A push means that the rear wheels have more grip than the front. This causes the vehicle to go in a straight line even if the wheels are turned. A race mechanic may increase dampening force in the rear while decreasing it in the front. In theory, this means that more weight will transfer to the front and the car will have more traction.
Even though the shocks and struts are not physically connected, physics and various forces do connect them. When a shock is out of specification at one end, it will influence the weight transfer and handling at the other end or opposite corner. Both the race mechanic and engineer are trying to strike a balance between being “push” and being “loose.” They are also trying to make sure the settings are optimal for a variety of conditions and surfaces.
On the road, it is not a mechanic or engineer that adjusts the dampening forces of a shock or strut, it is wear and miles that cause the most change. This is why it is always recommended to replace all four units on the vehicle. If just two units are replaced, it could upset the balance of the vehicle.
This imbalance can be experienced if the vehicle has to do a panic stop and sudden lane change. When the weight loads the front tires, the rear spring expands, which makes the contact patch of the rear tire smaller. If the shock or strut is unable to control the rebound of the spring, additional weight is transferred to the front, which can cause the vehicle to nosedive even more.
During a panic stop, the vehicle becomes unstable if it needs to swerve to avoid something in its path. The front tires have all the traction, while the rear tires have very little. This usually results in an oversteer or understeer condition that leads to a loss of control.
Why 50,000 Miles?
The strut may look fine on the outside, and it may even have stickers and grease-pencil marks from the vehicle assembly plant, but inside is another story. Shocks and struts wear, and their performance degrades gradually and imperceptibly. After more than three years of durability testing, the Automotive Maintenance and Repair Association (AMRA) put the magic number at 50,000 miles.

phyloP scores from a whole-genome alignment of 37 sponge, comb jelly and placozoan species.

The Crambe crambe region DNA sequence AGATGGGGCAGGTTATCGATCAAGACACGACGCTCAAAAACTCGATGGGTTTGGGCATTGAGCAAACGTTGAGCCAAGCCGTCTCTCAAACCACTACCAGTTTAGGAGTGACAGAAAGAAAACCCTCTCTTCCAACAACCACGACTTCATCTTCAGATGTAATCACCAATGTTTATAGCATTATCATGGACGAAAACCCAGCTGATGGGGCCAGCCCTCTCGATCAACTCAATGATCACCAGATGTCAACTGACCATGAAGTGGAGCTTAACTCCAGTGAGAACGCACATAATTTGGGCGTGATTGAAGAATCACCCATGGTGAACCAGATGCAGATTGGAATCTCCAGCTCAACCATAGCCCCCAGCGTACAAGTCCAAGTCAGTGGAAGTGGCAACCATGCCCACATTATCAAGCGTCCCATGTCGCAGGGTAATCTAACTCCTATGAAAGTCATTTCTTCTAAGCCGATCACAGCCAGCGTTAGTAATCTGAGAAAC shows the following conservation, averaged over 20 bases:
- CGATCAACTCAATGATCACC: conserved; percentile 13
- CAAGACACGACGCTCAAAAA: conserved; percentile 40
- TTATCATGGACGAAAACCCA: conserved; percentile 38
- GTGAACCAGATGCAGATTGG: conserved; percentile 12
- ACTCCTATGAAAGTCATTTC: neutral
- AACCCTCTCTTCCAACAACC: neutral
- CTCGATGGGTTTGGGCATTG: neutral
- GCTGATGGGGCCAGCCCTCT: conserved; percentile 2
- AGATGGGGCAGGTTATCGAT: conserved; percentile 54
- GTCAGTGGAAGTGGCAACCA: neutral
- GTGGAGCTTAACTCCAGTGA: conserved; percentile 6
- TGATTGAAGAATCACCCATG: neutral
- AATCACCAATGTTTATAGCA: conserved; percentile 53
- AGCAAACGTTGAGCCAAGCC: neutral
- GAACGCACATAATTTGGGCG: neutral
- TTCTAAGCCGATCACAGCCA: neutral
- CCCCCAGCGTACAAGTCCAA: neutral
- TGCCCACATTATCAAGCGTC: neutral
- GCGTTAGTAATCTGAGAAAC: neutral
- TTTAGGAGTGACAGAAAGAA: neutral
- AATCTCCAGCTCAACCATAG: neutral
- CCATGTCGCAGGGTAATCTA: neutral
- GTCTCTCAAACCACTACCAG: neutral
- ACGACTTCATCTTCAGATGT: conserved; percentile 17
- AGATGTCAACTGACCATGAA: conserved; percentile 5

AMRA promotes a consumer outreach effort, the Motorist Assurance Program (MAP), which came to the conclusion that most ride control units degrade measurably by 50,000 miles, and replacement for improved vehicle performance may be suggested after that point.
This standard is for OEM hydraulic fluid and/or gas charged shocks and struts only, not for electronically controlled units. This replacement recommendation was determined after years of testing performed by four major manufacturers of shocks and struts.
The testing showed that discs and springs in the valves can suffer from metal fatigue due to the constant movement of the suspension and fluid, which can lead to wear and handling problems. This type of wear can’t be seen with the naked eye, but when a shock or strut is cycling and exchanging fluid between chambers, it is generating heat. This heat is produced because the unit is changing the movement of the suspension into thermal energy. The solution for managing this excess heat is nitrogen gas. Monotubes have a reservoir of gas pressure under a ﬂoating piston in the bottom of the shock; twin tube units will have a gas cell or envelope in the outside tube.
These gas chambers keep the shock oil under constant pressure, which reduces cavitation and foaming. If the gas leaks out of the chambers, the unit will “fade” and not perform as intended. Note that the unit will not leak externally; instead, the nitrogen will form tiny bubbles in the oil. Since nitrogen gas is compressible and is much thinner than the oil, the unit starts to fade and provides much less resistance and ride control. On a rough road, this can cause a lot of tire bounce, loss of traction and control.